The very tiny organisms of the microscopic marine life that reside in the oceans and rivers that make our waters blue, green and even red are called plankton. These planktons are single-celled organisms that are food for the larger organisms that are part of the marine ecosystem. In 2015, the Gordon and Betty Moore Foundation that supports research about microbes donated $8 million to scientific researchers to study the DNA of microscopic marine life. They picked 39 species to work on. Due to their economic value, some species were chosen — protist-linked red tides and other algal blooms can be devastating for fisheries and recreation — and some because they represented different branches of the protist family tree.
The teams gathered creatures such as archaeplastida, opisthokont, and coccolithophore, mostly from coastal water. And further to explore the genes, the scientists had to get a foreign DNA into those creatures. After trying they figured out two ways to do that- Shooting tiny DNA-coated gold or tungsten particles and often using electricity to zap cell membranes to make them leaky so that DNA can fit in. The next move was to make the DNA become part of the genome, or at least convert it into a protein.
The gene often got in and started making proteins. But it was destroyed at times by the defenses of the protist. For other cases, researchers found that the enzymes that they normally use for genetic manipulation did not function at the low temperatures some of the protists live at, so they needed to develop new enzymes to do the job.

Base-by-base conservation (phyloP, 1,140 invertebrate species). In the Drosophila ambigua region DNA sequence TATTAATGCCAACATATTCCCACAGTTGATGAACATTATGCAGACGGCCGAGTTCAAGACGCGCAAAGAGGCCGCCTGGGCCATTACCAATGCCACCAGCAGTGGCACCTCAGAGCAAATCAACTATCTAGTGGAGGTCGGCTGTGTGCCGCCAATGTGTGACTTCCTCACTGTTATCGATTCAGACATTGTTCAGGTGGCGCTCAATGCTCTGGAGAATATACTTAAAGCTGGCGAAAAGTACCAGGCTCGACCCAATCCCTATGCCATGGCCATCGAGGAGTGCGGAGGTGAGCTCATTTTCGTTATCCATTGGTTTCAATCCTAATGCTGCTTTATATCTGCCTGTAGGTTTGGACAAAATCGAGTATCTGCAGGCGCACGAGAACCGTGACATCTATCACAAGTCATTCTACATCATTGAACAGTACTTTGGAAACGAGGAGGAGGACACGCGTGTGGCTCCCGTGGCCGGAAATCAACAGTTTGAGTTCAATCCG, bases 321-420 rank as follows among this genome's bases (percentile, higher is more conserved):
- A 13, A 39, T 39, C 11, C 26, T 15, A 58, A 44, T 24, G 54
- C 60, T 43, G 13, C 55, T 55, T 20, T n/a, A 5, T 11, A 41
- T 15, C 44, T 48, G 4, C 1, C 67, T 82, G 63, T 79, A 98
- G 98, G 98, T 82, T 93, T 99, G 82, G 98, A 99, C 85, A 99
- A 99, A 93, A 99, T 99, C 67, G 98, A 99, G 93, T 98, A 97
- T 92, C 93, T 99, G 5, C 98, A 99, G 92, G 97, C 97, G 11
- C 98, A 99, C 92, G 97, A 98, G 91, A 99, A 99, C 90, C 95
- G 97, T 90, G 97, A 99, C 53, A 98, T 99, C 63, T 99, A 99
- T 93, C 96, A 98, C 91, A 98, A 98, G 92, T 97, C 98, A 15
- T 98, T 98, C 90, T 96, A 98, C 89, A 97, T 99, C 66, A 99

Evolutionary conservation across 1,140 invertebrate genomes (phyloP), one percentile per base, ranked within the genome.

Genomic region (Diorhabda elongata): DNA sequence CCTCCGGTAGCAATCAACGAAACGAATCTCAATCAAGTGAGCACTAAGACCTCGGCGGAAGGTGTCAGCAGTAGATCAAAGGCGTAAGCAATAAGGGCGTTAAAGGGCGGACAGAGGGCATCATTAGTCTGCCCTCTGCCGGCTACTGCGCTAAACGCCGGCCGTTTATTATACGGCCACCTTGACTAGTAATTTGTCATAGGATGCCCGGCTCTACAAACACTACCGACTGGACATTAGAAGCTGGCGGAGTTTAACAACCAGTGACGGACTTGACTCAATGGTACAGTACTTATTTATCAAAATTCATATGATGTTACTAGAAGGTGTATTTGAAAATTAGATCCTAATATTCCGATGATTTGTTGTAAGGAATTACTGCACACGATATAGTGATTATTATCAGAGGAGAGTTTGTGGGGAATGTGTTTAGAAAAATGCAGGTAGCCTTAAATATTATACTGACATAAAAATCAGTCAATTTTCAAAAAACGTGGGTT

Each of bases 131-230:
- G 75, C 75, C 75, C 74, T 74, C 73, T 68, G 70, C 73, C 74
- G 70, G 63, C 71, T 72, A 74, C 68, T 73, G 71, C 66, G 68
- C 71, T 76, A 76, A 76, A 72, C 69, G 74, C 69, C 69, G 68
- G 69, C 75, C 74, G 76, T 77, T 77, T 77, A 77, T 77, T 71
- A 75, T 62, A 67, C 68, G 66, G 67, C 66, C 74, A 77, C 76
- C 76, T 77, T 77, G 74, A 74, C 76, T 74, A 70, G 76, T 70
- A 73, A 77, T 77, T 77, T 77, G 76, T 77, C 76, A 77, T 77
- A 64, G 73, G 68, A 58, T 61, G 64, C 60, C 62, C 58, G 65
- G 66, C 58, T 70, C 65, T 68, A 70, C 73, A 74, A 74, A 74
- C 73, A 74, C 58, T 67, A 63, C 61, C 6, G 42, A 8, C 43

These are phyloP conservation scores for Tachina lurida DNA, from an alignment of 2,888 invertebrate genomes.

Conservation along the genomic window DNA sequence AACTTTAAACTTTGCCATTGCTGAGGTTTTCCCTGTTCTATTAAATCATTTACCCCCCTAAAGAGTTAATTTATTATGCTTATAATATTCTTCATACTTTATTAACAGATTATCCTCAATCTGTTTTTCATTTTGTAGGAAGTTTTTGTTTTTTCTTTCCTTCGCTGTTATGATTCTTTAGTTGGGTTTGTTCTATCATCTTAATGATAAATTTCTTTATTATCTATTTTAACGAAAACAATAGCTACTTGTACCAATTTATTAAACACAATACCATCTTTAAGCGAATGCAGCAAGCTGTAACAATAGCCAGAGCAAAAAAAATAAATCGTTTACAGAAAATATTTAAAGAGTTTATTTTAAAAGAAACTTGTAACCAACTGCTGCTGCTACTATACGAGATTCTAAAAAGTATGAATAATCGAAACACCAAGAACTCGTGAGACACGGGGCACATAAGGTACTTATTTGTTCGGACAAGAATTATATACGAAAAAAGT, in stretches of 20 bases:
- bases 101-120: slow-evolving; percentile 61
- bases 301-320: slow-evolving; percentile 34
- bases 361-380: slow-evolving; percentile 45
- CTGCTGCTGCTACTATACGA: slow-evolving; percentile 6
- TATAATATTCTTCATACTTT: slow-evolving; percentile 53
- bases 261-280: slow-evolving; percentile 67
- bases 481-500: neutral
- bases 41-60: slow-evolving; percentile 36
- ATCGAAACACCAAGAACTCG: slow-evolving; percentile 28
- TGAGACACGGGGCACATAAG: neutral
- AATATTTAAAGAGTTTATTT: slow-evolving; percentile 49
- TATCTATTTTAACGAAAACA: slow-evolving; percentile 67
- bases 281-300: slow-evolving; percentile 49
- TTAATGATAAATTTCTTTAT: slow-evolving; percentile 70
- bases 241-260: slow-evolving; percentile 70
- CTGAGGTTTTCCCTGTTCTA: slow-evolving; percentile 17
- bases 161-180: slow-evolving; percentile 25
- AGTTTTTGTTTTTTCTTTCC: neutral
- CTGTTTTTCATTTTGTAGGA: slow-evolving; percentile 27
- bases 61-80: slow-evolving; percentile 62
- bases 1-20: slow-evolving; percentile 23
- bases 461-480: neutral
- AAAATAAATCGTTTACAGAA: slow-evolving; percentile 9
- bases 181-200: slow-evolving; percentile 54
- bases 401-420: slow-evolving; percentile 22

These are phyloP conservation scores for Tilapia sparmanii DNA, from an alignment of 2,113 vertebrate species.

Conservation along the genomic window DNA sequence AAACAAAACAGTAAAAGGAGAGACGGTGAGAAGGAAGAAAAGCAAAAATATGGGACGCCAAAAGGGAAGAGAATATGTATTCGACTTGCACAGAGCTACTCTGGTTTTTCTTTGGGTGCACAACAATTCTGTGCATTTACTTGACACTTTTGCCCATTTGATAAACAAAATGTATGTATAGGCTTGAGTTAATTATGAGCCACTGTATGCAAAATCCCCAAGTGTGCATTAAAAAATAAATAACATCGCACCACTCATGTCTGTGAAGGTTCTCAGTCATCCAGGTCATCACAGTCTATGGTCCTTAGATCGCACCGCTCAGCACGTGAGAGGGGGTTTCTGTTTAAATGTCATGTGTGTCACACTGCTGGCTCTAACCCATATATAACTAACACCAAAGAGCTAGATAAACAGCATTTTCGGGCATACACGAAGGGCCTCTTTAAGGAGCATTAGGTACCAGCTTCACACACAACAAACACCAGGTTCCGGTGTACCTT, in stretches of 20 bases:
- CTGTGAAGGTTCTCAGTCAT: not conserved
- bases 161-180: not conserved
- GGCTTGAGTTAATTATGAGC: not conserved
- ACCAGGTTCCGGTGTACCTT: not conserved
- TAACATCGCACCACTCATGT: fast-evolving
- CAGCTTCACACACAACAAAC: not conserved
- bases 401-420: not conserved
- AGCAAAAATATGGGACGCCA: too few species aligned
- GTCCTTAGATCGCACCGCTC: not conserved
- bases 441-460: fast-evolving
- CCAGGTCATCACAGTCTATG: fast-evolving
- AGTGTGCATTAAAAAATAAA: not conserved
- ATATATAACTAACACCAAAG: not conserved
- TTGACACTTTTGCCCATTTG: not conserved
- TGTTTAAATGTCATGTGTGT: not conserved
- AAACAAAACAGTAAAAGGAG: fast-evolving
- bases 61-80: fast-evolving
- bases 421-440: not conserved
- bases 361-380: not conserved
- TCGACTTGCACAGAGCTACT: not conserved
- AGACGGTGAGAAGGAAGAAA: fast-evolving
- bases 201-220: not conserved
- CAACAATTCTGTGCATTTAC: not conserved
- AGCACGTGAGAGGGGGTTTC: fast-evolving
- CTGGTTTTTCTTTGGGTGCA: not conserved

The researchers have been able to attach genes to 13 animals and find out a way to unlock the DNA of microscopic marine life. The study will also help to explain how the protists function. Through altering their DNA and observing how the nature, function or biochemistry of the protists changes, the researchers begin to understand what certain genes are doing. For example, genes that influence the ability of the protists to fend off bacteria can code for proteins that could lead to new antibiotics for humans.